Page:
When I’m involved in a writing project, or preparing for a speaking engagement, I’ll try to find time to do a very worthwhile psychological and spiritual exercise. I’ll do “a personal gut check.” Because I want my motives for doing what I do to be as pure as they can be, I want to determine what’s going on in my heart.
This idea of the personal gut check comes to us from Ancient Greece. According to Pausanias, the following aphorism (short, pithy truthful saying) was inscribed in the forecourt of the Temple of Apollo at Delphi, and this aphorism is attributed to at least six ancient Greek sages (but the one I lean toward is Socrates). It says: “Know yourself” (Greek: γνωθι σεαυτόν). In Latin, the aphorism is generally given as nosce te ipsum.
In a discussion of moderation and self-awareness, the Roman poet Juvenal quotes the phrase in Greek, and states that the precept descended de caelo (from heaven) (Satire 11.27). I think it’s a heavenly idea, too. I think God wants us to engage in self-examination from time to time. In fact, in 1 Corinthians 11, Paul wrote that we should “examine” ourselves before we take Communion.
The saying “Know thyself” may refer by extension to the ideal of understanding human behavior, morals, and thought, because ultimately to understand oneself is to understand other humans as well. However, the ancient Greek philosophers thought that no man can ever comprehend the human spirit and thought thoroughly, so it would have been almost inconceivable to know oneself fully. Therefore, the saying may refer to a less ambitious ideal, such as knowing one’s own habits, morals, temperament, ability to control anger, and other aspects of human behavior that we struggle with on a daily basis.
One year ago I was sitting on Alii Kahekili Nui Ahumonu Beach, near Kaanapali. You can see why most of the non-Hawaiian locals call it Airport Beach. Alii is a beautiful stretch of sand on the island paradise of Maui, and while I was sunning I was reading The Problem of Pain, by C. S. Lewis.
I was doing some research for the book I’m writing (“Dancing With the Healer;” see DWTH references in this blogsite), and that day I was comparing my writing with that of Lewis’. I did some self-examination – a personal gut check that I referred to earlier. Was I setting out to write a best seller, or produce a work that would elevate me in the eyes of people? Was I writing for money?
That why I wrote the following in the flyleaf of Lewis’ book:
I’m under no illusions. What I have written so far is not profound. You want profound? Read C. S. Lewis’ A Grief Observed or Kurtz and Ketcham’s The Spirituality of Imperfection.
What I have written is a story, told by an average storyteller. My preferred style of storytelling is verbal, but because I’m producing a book I’ve tried my best to write like I talk.
Because I try to keep my audience with me when I’m speaking, I pause from time to time so those listening can catch up. How do you do that – pause for effect – when you’re writing. Ah! I’ll adopt a style, well-spoken of or not, that will cause the reader to hesitate for just a moment so I can catch my breath. I’ll use ellipses … those magical three dots that allow the reader to take a break, mid-thought.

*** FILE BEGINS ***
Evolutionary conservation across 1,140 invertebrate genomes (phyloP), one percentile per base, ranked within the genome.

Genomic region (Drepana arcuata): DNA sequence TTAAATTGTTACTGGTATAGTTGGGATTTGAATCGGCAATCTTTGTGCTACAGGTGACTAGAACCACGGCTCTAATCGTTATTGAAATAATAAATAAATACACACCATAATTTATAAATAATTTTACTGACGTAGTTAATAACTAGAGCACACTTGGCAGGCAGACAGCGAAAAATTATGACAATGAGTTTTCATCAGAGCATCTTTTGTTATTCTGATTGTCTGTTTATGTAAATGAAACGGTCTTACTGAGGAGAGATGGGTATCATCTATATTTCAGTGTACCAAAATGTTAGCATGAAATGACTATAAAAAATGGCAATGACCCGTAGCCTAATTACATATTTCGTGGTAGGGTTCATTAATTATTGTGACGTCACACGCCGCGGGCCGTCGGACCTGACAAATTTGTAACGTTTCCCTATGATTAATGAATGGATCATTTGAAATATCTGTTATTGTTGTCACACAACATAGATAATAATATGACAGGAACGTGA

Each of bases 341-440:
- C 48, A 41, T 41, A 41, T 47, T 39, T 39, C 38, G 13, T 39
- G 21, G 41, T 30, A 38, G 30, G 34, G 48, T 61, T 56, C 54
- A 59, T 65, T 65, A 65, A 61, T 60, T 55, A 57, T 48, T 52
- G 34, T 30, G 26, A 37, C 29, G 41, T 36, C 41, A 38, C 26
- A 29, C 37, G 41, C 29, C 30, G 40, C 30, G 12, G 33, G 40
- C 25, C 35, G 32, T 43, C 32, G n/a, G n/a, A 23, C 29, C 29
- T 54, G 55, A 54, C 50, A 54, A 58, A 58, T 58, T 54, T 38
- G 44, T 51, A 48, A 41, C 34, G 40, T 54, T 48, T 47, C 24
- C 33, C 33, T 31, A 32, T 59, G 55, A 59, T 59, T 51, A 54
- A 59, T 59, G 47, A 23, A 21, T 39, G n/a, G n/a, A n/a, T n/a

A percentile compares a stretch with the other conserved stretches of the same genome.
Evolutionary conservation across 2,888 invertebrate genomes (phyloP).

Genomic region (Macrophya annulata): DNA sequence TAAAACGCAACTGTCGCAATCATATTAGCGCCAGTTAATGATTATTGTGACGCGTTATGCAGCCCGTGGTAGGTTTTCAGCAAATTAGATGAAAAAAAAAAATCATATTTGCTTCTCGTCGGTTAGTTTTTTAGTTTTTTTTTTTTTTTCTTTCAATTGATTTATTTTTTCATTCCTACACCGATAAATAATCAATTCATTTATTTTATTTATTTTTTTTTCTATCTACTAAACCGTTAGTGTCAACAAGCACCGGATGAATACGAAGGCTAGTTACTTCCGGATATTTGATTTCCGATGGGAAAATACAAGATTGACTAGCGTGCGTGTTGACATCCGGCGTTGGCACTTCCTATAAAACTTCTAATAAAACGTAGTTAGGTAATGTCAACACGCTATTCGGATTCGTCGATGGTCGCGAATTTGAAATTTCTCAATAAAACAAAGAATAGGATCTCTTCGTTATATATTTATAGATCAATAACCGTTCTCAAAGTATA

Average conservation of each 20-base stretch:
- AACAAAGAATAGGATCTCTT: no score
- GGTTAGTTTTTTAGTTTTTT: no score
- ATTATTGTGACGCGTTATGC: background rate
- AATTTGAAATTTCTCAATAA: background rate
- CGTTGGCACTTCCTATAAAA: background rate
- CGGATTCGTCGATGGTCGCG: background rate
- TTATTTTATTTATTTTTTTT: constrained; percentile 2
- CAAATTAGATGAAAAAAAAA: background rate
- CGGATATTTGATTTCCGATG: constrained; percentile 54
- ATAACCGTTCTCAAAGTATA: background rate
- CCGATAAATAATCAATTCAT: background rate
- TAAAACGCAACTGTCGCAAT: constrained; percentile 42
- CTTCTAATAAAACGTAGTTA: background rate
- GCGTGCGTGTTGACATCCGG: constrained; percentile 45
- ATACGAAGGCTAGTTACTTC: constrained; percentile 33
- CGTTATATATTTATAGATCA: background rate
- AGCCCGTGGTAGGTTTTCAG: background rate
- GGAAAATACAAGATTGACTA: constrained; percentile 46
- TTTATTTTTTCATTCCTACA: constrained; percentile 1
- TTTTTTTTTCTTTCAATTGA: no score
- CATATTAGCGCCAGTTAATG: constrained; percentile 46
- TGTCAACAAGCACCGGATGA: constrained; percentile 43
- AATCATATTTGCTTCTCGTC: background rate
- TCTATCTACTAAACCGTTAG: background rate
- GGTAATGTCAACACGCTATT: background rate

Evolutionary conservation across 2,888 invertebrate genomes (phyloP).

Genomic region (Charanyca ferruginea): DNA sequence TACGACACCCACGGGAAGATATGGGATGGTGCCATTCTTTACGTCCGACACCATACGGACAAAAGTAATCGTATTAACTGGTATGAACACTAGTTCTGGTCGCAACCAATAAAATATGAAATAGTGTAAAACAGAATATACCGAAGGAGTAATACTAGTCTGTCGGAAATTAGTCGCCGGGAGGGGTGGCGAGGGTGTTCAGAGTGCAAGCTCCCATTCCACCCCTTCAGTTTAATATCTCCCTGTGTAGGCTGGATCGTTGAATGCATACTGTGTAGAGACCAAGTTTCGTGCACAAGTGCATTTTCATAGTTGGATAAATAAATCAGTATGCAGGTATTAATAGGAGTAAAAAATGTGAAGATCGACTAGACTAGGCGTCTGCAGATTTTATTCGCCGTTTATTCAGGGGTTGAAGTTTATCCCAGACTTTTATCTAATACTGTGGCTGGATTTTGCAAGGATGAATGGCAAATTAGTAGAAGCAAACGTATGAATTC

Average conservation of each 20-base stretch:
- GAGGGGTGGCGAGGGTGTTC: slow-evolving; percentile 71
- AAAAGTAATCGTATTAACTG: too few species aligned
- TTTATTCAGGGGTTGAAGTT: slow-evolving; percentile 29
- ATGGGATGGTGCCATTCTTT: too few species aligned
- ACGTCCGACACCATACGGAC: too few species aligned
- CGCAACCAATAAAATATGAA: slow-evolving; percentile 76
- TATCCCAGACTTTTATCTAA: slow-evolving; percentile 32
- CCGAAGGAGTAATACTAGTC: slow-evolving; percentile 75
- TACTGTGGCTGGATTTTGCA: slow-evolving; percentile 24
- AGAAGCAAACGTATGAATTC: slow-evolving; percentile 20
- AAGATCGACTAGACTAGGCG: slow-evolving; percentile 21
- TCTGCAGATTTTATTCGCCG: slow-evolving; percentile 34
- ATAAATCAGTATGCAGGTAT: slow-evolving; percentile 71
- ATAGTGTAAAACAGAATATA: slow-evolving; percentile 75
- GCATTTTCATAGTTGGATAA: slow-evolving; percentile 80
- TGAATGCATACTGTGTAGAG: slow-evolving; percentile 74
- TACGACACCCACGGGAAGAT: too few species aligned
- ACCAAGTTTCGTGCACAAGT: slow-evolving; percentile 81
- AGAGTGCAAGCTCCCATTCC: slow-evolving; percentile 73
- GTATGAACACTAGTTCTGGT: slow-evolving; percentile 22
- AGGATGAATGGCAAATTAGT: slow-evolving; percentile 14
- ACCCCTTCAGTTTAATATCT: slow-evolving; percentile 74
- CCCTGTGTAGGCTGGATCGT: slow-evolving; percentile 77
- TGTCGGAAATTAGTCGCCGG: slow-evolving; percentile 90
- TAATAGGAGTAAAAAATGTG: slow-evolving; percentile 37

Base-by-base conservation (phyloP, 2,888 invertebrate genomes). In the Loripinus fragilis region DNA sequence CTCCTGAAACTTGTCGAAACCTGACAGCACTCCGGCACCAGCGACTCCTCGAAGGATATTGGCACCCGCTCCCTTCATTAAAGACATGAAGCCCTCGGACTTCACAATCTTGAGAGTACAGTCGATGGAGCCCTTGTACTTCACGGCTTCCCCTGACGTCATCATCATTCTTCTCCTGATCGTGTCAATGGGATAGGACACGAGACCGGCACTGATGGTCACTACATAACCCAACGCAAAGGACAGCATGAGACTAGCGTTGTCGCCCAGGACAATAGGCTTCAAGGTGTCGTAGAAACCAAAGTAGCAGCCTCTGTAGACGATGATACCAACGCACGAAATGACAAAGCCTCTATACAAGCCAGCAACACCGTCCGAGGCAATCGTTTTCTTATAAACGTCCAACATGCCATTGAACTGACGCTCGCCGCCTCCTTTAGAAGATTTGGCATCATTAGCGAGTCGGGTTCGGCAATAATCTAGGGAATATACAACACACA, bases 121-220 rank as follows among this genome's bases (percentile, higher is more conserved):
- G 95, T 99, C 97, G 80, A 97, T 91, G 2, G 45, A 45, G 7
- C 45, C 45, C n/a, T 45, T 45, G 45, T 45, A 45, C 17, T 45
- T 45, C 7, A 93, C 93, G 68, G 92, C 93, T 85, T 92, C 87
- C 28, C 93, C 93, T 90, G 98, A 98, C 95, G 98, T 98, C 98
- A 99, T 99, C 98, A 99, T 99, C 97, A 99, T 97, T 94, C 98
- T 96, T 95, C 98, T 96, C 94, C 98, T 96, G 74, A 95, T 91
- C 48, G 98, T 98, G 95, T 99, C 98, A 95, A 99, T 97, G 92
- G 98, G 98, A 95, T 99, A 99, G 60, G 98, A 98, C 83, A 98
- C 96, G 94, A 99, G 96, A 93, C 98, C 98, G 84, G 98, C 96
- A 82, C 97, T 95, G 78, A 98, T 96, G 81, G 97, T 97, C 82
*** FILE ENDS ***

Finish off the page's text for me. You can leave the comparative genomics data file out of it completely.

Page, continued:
What I like about writing stories as opposed to telling/talking a story is the opportunity to rewrite. A rewrite is an author’s “do over.” It allows the writer to edit, to clarify, and to amplify his thoughts.
The goal of the storyteller, I am told, is to engage the listener, or reader in the case of a book, and hold their attention until they “get it,” that is, they GET what you’re trying to say. I want my readers to understand, to grasp my meaning.
But here’s the rub: no reader can fully understand the writer’s meaning. Not fully. That’s true in the case of Dancing With the Healer. I’m endeavoring to tell two stories, actually – my story and Vicki’s story. Our stories interwoven. And both stories are complex.
Vicki died. She’s gone “to be with the Lord.” She can’t tell her story verbally, except in bits and pieces via a few MP3s, CDs, and DVDs. And yet she left behind some remarkable “things” that help her tell her story. These things are proof that she truly (and fully) LIVED.
Brandon and Chris, our sons, are proof that she lived and loved. And then there are photos, and friendships. And there’s me – a man changed and enriched by her life and love.
And there are five little booklets. Journals. Beginning in 1982, Vicki faithfully recorded her experiences, thoughts, and prayers. Her journals are very intimate, and they are proof that she truly lived.
Vicki eventually decided that she wanted her journals shared. In 1982 she didn’t write for anyone but herself, but as her life was coming to a close she and I talked about not only sharing her thoughts and experiences with our family, but with friends … and then with anyone who would care to hear what she had to say.
My role, as storyteller, is to stay true to the promise that I made to Vicki in the Winter of 2002. She asked me to help make sharing her journals possible. She asked me to “fill in the blanks,” comment on the context of her journal entries, and put it all into a readable format.
Humbly, I’m trying to keep that promise. I’m doing my best. I’m trying to tell the story … our stories … as honestly and transparently as I can. If anyone chooses to read Dancing With the Healer, my hope is they come away from the reading sometimes challenged, sometimes refreshed, and always a little closer to God.